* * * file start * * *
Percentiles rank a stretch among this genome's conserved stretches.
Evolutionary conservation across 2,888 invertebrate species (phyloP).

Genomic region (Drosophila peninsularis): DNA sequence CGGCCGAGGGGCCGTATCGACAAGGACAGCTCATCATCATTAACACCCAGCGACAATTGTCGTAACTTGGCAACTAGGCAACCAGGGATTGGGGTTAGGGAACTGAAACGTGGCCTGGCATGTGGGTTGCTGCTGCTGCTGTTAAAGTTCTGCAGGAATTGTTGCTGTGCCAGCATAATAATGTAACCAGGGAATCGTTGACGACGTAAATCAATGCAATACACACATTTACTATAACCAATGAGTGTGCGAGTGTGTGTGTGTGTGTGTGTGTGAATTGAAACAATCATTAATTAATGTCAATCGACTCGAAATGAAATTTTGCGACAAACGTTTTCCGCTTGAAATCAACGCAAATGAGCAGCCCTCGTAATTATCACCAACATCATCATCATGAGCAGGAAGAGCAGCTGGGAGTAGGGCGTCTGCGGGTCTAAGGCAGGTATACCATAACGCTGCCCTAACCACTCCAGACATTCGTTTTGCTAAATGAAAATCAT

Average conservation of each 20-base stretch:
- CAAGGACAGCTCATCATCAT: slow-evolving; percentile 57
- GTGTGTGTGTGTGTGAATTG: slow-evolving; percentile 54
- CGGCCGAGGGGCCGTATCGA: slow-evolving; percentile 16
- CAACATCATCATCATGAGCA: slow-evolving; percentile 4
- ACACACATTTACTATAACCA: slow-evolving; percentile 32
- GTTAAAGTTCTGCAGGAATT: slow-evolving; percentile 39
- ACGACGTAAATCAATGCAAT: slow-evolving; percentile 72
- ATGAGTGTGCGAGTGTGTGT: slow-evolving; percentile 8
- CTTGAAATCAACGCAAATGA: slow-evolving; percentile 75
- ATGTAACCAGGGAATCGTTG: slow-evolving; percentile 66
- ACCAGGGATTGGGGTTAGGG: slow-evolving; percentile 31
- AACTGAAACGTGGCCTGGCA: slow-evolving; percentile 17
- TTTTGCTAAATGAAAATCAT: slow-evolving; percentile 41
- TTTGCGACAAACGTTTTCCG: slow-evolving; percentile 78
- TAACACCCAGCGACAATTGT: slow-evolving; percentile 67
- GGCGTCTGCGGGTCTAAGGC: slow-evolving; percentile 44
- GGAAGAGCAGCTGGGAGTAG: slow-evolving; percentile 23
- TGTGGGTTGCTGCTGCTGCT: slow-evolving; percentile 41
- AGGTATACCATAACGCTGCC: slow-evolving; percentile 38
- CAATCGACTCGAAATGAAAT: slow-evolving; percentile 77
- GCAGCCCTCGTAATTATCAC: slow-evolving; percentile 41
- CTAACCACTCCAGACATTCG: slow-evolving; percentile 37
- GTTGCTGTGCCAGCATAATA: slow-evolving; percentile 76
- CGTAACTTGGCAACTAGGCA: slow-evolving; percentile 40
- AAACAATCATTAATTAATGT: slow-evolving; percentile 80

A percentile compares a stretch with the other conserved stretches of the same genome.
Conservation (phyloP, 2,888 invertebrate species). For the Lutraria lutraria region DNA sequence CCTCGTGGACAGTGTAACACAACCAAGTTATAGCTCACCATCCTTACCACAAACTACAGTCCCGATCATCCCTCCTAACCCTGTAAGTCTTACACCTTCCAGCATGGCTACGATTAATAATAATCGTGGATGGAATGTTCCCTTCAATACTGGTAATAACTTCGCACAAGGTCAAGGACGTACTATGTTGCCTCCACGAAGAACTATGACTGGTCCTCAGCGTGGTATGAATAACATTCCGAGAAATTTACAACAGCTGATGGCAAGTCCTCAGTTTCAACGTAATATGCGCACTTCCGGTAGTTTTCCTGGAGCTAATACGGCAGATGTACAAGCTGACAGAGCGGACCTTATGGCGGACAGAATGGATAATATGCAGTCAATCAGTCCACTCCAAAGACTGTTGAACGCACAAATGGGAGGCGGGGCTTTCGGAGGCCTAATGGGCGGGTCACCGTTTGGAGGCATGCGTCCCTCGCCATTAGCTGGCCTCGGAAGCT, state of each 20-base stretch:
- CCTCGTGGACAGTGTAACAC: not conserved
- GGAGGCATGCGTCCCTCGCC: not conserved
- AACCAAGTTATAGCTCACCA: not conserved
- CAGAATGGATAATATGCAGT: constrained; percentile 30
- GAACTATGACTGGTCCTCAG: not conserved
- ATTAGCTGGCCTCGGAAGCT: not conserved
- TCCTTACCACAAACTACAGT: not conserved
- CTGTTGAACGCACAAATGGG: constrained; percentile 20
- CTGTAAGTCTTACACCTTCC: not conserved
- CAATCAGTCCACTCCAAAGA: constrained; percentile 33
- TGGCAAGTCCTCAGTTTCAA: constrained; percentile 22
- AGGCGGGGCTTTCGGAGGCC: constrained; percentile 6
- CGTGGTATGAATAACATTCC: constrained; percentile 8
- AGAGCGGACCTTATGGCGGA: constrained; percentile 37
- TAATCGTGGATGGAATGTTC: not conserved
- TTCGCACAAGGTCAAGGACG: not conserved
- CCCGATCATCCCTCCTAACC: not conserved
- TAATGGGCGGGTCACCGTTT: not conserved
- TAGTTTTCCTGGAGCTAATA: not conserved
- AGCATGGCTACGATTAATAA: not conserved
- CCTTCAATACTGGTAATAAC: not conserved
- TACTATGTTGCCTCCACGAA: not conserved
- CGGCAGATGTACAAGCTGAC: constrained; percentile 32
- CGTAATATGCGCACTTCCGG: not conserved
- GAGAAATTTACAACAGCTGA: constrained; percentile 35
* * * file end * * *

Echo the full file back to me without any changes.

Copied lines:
Percentiles rank a stretch among this genome's conserved stretches.
Evolutionary conservation across 2,888 invertebrate species (phyloP).

Genomic region (Drosophila peninsularis): DNA sequence CGGCCGAGGGGCCGTATCGACAAGGACAGCTCATCATCATTAACACCCAGCGACAATTGTCGTAACTTGGCAACTAGGCAACCAGGGATTGGGGTTAGGGAACTGAAACGTGGCCTGGCATGTGGGTTGCTGCTGCTGCTGTTAAAGTTCTGCAGGAATTGTTGCTGTGCCAGCATAATAATGTAACCAGGGAATCGTTGACGACGTAAATCAATGCAATACACACATTTACTATAACCAATGAGTGTGCGAGTGTGTGTGTGTGTGTGTGTGTGAATTGAAACAATCATTAATTAATGTCAATCGACTCGAAATGAAATTTTGCGACAAACGTTTTCCGCTTGAAATCAACGCAAATGAGCAGCCCTCGTAATTATCACCAACATCATCATCATGAGCAGGAAGAGCAGCTGGGAGTAGGGCGTCTGCGGGTCTAAGGCAGGTATACCATAACGCTGCCCTAACCACTCCAGACATTCGTTTTGCTAAATGAAAATCAT

Average conservation of each 20-base stretch:
- CAAGGACAGCTCATCATCAT: slow-evolving; percentile 57
- GTGTGTGTGTGTGTGAATTG: slow-evolving; percentile 54
- CGGCCGAGGGGCCGTATCGA: slow-evolving; percentile 16
- CAACATCATCATCATGAGCA: slow-evolving; percentile 4
- ACACACATTTACTATAACCA: slow-evolving; percentile 32
- GTTAAAGTTCTGCAGGAATT: slow-evolving; percentile 39
- ACGACGTAAATCAATGCAAT: slow-evolving; percentile 72
- ATGAGTGTGCGAGTGTGTGT: slow-evolving; percentile 8
- CTTGAAATCAACGCAAATGA: slow-evolving; percentile 75
- ATGTAACCAGGGAATCGTTG: slow-evolving; percentile 66
- ACCAGGGATTGGGGTTAGGG: slow-evolving; percentile 31
- AACTGAAACGTGGCCTGGCA: slow-evolving; percentile 17
- TTTTGCTAAATGAAAATCAT: slow-evolving; percentile 41
- TTTGCGACAAACGTTTTCCG: slow-evolving; percentile 78
- TAACACCCAGCGACAATTGT: slow-evolving; percentile 67
- GGCGTCTGCGGGTCTAAGGC: slow-evolving; percentile 44
- GGAAGAGCAGCTGGGAGTAG: slow-evolving; percentile 23
- TGTGGGTTGCTGCTGCTGCT: slow-evolving; percentile 41
- AGGTATACCATAACGCTGCC: slow-evolving; percentile 38
- CAATCGACTCGAAATGAAAT: slow-evolving; percentile 77
- GCAGCCCTCGTAATTATCAC: slow-evolving; percentile 41
- CTAACCACTCCAGACATTCG: slow-evolving; percentile 37
- GTTGCTGTGCCAGCATAATA: slow-evolving; percentile 76
- CGTAACTTGGCAACTAGGCA: slow-evolving; percentile 40
- AAACAATCATTAATTAATGT: slow-evolving; percentile 80

A percentile compares a stretch with the other conserved stretches of the same genome.
Conservation (phyloP, 2,888 invertebrate species). For the Lutraria lutraria region DNA sequence CCTCGTGGACAGTGTAACACAACCAAGTTATAGCTCACCATCCTTACCACAAACTACAGTCCCGATCATCCCTCCTAACCCTGTAAGTCTTACACCTTCCAGCATGGCTACGATTAATAATAATCGTGGATGGAATGTTCCCTTCAATACTGGTAATAACTTCGCACAAGGTCAAGGACGTACTATGTTGCCTCCACGAAGAACTATGACTGGTCCTCAGCGTGGTATGAATAACATTCCGAGAAATTTACAACAGCTGATGGCAAGTCCTCAGTTTCAACGTAATATGCGCACTTCCGGTAGTTTTCCTGGAGCTAATACGGCAGATGTACAAGCTGACAGAGCGGACCTTATGGCGGACAGAATGGATAATATGCAGTCAATCAGTCCACTCCAAAGACTGTTGAACGCACAAATGGGAGGCGGGGCTTTCGGAGGCCTAATGGGCGGGTCACCGTTTGGAGGCATGCGTCCCTCGCCATTAGCTGGCCTCGGAAGCT, state of each 20-base stretch:
- CCTCGTGGACAGTGTAACAC: not conserved
- GGAGGCATGCGTCCCTCGCC: not conserved
- AACCAAGTTATAGCTCACCA: not conserved
- CAGAATGGATAATATGCAGT: constrained; percentile 30
- GAACTATGACTGGTCCTCAG: not conserved
- ATTAGCTGGCCTCGGAAGCT: not conserved
- TCCTTACCACAAACTACAGT: not conserved
- CTGTTGAACGCACAAATGGG: constrained; percentile 20
- CTGTAAGTCTTACACCTTCC: not conserved
- CAATCAGTCCACTCCAAAGA: constrained; percentile 33
- TGGCAAGTCCTCAGTTTCAA: constrained; percentile 22
- AGGCGGGGCTTTCGGAGGCC: constrained; percentile 6
- CGTGGTATGAATAACATTCC: constrained; percentile 8
- AGAGCGGACCTTATGGCGGA: constrained; percentile 37
- TAATCGTGGATGGAATGTTC: not conserved
- TTCGCACAAGGTCAAGGACG: not conserved
- CCCGATCATCCCTCCTAACC: not conserved
- TAATGGGCGGGTCACCGTTT: not conserved
- TAGTTTTCCTGGAGCTAATA: not conserved
- AGCATGGCTACGATTAATAA: not conserved
- CCTTCAATACTGGTAATAAC: not conserved
- TACTATGTTGCCTCCACGAA: not conserved
- CGGCAGATGTACAAGCTGAC: constrained; percentile 32
- CGTAATATGCGCACTTCCGG: not conserved
- GAGAAATTTACAACAGCTGA: constrained; percentile 35